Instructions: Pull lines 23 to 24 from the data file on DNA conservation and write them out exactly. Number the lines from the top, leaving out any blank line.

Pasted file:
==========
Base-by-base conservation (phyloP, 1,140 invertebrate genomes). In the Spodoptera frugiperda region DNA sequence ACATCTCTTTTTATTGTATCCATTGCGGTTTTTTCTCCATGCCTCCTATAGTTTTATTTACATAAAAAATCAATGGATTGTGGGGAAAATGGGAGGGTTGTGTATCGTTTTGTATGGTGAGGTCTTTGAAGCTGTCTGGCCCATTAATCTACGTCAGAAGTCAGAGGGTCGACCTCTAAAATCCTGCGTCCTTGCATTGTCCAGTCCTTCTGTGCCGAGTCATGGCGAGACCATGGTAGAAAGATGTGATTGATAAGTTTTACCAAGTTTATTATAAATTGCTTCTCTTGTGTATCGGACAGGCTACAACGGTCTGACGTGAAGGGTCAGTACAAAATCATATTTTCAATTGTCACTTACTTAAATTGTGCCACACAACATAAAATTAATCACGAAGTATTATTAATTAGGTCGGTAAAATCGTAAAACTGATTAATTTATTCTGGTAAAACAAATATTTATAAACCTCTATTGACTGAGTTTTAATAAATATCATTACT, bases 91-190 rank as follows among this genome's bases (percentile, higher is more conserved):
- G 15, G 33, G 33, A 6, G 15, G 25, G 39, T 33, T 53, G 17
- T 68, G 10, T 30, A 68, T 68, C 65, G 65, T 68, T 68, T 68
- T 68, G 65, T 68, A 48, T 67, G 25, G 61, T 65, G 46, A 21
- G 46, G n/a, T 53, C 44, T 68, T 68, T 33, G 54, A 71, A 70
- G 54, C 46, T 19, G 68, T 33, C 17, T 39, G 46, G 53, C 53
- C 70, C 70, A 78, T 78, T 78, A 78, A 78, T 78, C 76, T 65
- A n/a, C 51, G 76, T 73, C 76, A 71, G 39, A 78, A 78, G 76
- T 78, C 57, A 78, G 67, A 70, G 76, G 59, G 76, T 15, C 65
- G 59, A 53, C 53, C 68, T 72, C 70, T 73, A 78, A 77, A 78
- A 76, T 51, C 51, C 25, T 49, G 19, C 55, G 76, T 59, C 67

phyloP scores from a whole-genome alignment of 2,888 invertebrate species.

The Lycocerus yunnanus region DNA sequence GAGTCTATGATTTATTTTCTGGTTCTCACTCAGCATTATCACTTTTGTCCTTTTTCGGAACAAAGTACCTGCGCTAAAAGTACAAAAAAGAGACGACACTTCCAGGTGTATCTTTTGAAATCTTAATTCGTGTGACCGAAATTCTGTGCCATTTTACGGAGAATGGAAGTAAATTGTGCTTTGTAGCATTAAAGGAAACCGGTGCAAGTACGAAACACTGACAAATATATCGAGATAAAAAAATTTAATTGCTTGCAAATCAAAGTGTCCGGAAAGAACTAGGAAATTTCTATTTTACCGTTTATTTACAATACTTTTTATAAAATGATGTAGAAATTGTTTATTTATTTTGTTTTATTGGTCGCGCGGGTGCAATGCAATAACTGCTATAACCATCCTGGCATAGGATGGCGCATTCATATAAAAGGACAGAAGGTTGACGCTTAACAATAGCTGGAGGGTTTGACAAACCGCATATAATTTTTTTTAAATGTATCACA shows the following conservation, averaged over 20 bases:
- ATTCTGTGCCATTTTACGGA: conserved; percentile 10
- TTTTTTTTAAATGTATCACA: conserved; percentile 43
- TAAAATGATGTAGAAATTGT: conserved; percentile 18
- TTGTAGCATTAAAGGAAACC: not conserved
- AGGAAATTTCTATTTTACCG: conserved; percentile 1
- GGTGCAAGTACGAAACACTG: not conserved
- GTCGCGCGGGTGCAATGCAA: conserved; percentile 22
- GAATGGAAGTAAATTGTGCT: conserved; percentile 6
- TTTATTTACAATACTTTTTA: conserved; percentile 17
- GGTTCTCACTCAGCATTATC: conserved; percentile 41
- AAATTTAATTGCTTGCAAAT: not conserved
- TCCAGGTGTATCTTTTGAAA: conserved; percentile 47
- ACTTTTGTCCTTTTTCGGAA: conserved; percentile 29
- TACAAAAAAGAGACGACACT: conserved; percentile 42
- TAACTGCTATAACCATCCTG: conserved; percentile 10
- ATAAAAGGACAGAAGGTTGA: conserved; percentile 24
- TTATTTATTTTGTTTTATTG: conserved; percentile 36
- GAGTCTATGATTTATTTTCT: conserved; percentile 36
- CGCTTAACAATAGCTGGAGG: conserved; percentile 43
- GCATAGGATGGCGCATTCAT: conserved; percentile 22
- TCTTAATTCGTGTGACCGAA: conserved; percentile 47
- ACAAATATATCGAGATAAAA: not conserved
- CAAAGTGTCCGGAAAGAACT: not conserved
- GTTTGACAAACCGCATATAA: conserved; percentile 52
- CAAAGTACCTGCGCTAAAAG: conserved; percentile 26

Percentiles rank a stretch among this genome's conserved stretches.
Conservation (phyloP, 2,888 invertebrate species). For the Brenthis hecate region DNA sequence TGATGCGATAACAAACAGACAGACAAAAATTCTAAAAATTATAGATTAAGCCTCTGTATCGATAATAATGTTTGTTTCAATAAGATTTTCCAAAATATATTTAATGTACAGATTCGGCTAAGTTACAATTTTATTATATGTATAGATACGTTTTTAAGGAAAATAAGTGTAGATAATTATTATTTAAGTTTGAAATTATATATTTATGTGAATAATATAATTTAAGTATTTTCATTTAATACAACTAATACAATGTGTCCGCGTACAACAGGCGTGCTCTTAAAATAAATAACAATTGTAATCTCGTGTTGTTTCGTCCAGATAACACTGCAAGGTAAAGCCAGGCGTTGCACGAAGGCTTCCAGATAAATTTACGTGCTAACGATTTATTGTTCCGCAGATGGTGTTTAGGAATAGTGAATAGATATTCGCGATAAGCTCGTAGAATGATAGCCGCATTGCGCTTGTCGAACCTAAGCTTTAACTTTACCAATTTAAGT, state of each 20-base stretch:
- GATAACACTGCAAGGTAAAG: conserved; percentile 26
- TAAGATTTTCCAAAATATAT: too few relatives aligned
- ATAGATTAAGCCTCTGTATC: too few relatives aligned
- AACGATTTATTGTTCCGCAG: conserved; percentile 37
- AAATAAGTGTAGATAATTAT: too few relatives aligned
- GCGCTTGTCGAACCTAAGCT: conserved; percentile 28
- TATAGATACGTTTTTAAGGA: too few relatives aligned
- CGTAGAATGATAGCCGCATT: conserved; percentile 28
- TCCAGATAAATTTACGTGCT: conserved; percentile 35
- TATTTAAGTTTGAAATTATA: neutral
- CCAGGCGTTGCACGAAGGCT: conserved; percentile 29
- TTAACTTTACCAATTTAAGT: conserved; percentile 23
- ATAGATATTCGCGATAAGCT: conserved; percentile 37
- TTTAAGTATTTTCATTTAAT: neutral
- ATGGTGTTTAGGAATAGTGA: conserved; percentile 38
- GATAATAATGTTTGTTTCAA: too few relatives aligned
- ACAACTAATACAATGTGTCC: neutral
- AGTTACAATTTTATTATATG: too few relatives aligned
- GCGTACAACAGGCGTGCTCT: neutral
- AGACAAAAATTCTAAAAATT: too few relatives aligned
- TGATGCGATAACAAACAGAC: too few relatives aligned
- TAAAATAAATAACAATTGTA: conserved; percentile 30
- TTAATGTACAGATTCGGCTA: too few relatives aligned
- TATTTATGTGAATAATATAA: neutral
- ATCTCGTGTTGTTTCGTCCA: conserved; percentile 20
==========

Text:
- GGTTCTCACTCAGCATTATC: conserved; percentile 41
- AAATTTAATTGCTTGCAAAT: not conserved